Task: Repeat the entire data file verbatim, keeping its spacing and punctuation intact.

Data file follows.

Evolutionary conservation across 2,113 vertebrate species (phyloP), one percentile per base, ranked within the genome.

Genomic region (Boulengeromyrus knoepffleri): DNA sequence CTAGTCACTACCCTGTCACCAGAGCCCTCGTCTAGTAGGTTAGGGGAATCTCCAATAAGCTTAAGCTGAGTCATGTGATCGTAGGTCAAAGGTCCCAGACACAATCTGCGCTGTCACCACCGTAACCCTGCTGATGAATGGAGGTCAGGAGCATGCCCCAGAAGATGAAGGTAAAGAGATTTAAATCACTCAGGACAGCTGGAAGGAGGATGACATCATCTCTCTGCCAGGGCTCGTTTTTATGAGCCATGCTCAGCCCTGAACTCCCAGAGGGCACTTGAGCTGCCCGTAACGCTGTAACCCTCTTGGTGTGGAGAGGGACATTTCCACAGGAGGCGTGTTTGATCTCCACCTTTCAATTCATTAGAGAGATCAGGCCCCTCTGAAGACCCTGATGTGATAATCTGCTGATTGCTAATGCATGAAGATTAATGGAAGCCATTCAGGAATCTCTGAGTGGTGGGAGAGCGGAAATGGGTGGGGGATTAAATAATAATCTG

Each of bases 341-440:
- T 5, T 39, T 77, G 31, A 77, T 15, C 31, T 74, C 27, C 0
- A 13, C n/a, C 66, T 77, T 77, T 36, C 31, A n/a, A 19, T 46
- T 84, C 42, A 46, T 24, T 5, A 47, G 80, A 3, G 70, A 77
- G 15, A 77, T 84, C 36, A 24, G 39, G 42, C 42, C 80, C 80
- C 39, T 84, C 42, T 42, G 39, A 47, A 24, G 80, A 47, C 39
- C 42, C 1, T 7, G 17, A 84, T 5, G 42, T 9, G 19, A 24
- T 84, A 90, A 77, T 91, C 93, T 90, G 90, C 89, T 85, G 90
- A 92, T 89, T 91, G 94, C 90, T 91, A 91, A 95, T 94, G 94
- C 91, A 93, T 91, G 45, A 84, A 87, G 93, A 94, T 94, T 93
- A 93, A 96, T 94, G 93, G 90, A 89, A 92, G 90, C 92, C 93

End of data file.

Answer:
Evolutionary conservation across 2,113 vertebrate species (phyloP), one percentile per base, ranked within the genome.

Genomic region (Boulengeromyrus knoepffleri): DNA sequence CTAGTCACTACCCTGTCACCAGAGCCCTCGTCTAGTAGGTTAGGGGAATCTCCAATAAGCTTAAGCTGAGTCATGTGATCGTAGGTCAAAGGTCCCAGACACAATCTGCGCTGTCACCACCGTAACCCTGCTGATGAATGGAGGTCAGGAGCATGCCCCAGAAGATGAAGGTAAAGAGATTTAAATCACTCAGGACAGCTGGAAGGAGGATGACATCATCTCTCTGCCAGGGCTCGTTTTTATGAGCCATGCTCAGCCCTGAACTCCCAGAGGGCACTTGAGCTGCCCGTAACGCTGTAACCCTCTTGGTGTGGAGAGGGACATTTCCACAGGAGGCGTGTTTGATCTCCACCTTTCAATTCATTAGAGAGATCAGGCCCCTCTGAAGACCCTGATGTGATAATCTGCTGATTGCTAATGCATGAAGATTAATGGAAGCCATTCAGGAATCTCTGAGTGGTGGGAGAGCGGAAATGGGTGGGGGATTAAATAATAATCTG

Each of bases 341-440:
- T 5, T 39, T 77, G 31, A 77, T 15, C 31, T 74, C 27, C 0
- A 13, C n/a, C 66, T 77, T 77, T 36, C 31, A n/a, A 19, T 46
- T 84, C 42, A 46, T 24, T 5, A 47, G 80, A 3, G 70, A 77
- G 15, A 77, T 84, C 36, A 24, G 39, G 42, C 42, C 80, C 80
- C 39, T 84, C 42, T 42, G 39, A 47, A 24, G 80, A 47, C 39
- C 42, C 1, T 7, G 17, A 84, T 5, G 42, T 9, G 19, A 24
- T 84, A 90, A 77, T 91, C 93, T 90, G 90, C 89, T 85, G 90
- A 92, T 89, T 91, G 94, C 90, T 91, A 91, A 95, T 94, G 94
- C 91, A 93, T 91, G 45, A 84, A 87, G 93, A 94, T 94, T 93
- A 93, A 96, T 94, G 93, G 90, A 89, A 92, G 90, C 92, C 93